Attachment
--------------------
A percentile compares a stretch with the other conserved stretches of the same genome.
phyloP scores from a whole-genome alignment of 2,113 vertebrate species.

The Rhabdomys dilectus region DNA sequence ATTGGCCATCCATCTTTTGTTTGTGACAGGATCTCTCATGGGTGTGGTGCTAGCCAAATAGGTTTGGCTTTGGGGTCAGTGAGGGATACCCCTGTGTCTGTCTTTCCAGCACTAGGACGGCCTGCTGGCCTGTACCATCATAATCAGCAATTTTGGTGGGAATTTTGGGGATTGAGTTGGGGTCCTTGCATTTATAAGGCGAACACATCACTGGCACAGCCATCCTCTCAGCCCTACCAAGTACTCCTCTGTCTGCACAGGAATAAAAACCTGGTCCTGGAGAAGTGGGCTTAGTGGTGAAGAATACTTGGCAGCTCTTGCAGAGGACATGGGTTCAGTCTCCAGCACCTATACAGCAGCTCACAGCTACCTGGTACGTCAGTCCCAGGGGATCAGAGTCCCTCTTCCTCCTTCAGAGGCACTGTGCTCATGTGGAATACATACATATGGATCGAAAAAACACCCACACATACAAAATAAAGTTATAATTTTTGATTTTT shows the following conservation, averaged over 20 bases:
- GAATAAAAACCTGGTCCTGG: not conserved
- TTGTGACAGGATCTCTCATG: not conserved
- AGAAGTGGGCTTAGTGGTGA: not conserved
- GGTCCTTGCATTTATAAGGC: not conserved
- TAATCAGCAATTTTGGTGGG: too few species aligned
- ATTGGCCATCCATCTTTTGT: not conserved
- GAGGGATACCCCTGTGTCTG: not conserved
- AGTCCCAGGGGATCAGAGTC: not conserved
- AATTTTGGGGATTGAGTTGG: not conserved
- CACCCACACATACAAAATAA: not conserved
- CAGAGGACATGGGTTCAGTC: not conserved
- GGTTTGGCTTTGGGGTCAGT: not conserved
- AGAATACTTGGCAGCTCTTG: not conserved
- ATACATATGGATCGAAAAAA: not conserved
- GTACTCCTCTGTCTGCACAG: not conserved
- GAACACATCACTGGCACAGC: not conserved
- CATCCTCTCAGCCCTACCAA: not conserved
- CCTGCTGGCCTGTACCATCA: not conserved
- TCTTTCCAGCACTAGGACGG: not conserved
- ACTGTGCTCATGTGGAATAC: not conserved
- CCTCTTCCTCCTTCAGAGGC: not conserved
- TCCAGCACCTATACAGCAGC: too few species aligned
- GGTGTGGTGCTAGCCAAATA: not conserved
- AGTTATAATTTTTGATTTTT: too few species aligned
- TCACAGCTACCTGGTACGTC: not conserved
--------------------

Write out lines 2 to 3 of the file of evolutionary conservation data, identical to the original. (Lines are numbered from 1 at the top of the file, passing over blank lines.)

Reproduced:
phyloP scores from a whole-genome alignment of 2,113 vertebrate species.

The Rhabdomys dilectus region DNA sequence ATTGGCCATCCATCTTTTGTTTGTGACAGGATCTCTCATGGGTGTGGTGCTAGCCAAATAGGTTTGGCTTTGGGGTCAGTGAGGGATACCCCTGTGTCTGTCTTTCCAGCACTAGGACGGCCTGCTGGCCTGTACCATCATAATCAGCAATTTTGGTGGGAATTTTGGGGATTGAGTTGGGGTCCTTGCATTTATAAGGCGAACACATCACTGGCACAGCCATCCTCTCAGCCCTACCAAGTACTCCTCTGTCTGCACAGGAATAAAAACCTGGTCCTGGAGAAGTGGGCTTAGTGGTGAAGAATACTTGGCAGCTCTTGCAGAGGACATGGGTTCAGTCTCCAGCACCTATACAGCAGCTCACAGCTACCTGGTACGTCAGTCCCAGGGGATCAGAGTCCCTCTTCCTCCTTCAGAGGCACTGTGCTCATGTGGAATACATACATATGGATCGAAAAAACACCCACACATACAAAATAAAGTTATAATTTTTGATTTTT shows the following conservation, averaged over 20 bases: